Anyway, I tried to sell the story on to other outlets all of whom liked the story but felt it was perhaps a bit too niche a topic. It was picked up eventually as you all now know, although for free. I did hope that it would be a paid for, but the value of it being published anyway exceeded my expectations.

It was re-tweeted and favourited by dozens of journalists, writers and editors, partly I guess because the story is about journalism. I followed up on these and introduced myself. Cue opportunities to pitch editors who’ve seen my work – after reading the article – and who I now know enough to feel that when I pitch them that we’re not complete strangers (every little helps).

I will think and search for new pitches, because bylines in such storied publications as The Washington Post or The New York Times would be awesome.

Advertisements

Movin’ up: from poor freelancer to slightly rich writer

with 3 comments

I’ve written about being a poverty-stricken writer before. Tales of squalor and survival. On having to eat street-cooked sweet potatoes for a week because I was waiting to be paid. On readjusting attitudes toward money, or rather the accumulation of it, beliefs which I still hold. But now the going should be easier.

I recently moved into a new apartment. It’s in a nice area of Beijing where rich couples stroll around in the evenings. It’s like a little community, a more cosmopolitan part of a city that’s usually gritty – Beijing is perhaps one of the more squalid capital cities of the world.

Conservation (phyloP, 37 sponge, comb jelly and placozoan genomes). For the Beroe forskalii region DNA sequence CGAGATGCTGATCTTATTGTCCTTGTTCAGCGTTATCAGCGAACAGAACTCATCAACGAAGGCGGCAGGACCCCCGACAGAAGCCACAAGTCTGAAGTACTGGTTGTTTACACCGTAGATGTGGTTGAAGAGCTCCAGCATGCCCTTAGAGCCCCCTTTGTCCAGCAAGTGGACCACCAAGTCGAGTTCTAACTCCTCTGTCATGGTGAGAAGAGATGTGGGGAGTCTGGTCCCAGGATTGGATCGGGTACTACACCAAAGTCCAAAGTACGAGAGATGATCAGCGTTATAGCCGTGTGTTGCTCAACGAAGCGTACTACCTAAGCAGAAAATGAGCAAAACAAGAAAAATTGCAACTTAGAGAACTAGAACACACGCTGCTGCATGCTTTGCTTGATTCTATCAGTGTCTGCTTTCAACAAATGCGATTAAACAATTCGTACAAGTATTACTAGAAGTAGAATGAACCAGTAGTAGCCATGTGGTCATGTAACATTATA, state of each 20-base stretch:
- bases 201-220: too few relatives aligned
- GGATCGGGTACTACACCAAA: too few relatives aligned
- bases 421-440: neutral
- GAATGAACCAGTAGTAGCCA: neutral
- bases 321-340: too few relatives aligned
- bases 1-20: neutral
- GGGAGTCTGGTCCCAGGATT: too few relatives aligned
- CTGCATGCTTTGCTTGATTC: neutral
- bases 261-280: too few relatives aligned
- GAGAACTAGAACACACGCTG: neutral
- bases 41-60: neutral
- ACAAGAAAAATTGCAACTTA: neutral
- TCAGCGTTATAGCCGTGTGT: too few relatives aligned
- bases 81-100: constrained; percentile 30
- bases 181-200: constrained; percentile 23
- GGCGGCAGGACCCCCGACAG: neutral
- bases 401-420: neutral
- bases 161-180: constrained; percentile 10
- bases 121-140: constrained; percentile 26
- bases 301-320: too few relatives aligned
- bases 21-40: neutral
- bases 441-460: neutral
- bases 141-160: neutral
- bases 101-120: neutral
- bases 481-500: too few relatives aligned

My old room cost me RMB 1200 a month, or £120. It was a tiny little place, where I could almost touch the walls, just big enough for a single bed, a desk, a sink and a wardrobe. My girlfriend commented that it was the smallest and horriblest place she’d ever seen someone living in (thanks!) and that the bathroom was like the setting for the movie SAW.

The new place is RMB 2400 a month, or £240. I will go to a Beijing IKEA in the near future to furnish the place. I’ve taken on a part-time tutoring job for an eight-year-old Chinese girl. The monthly fee from this pays the rent. I get RMB 10,000 a month (£1000) from my full-time job at the TV company. My freelance journalism pays around £300-500 monthly, depending on my own productivity.

In total then, my monthly salary is around £1600, or 16,000 Chinese RenMinBi. In the UK, £1600 to live on per month is not too bad although this would depend on where you lived. In London I can imagine, after rent, bills, transport and food, it would not stretch very far.

But in China, even in Beijing, this is quite a comfortable salary, what a 35-year-old manager might earn at a medium-sized media company so I’ve been told.

It has taken me seven months to reach this stage. For about seven months now, my UK bank account has been in the red, where I’ve made fervent use of my bank overdraft to finance rent deposits and visa runs to Hong Kong. It is just now back in the black.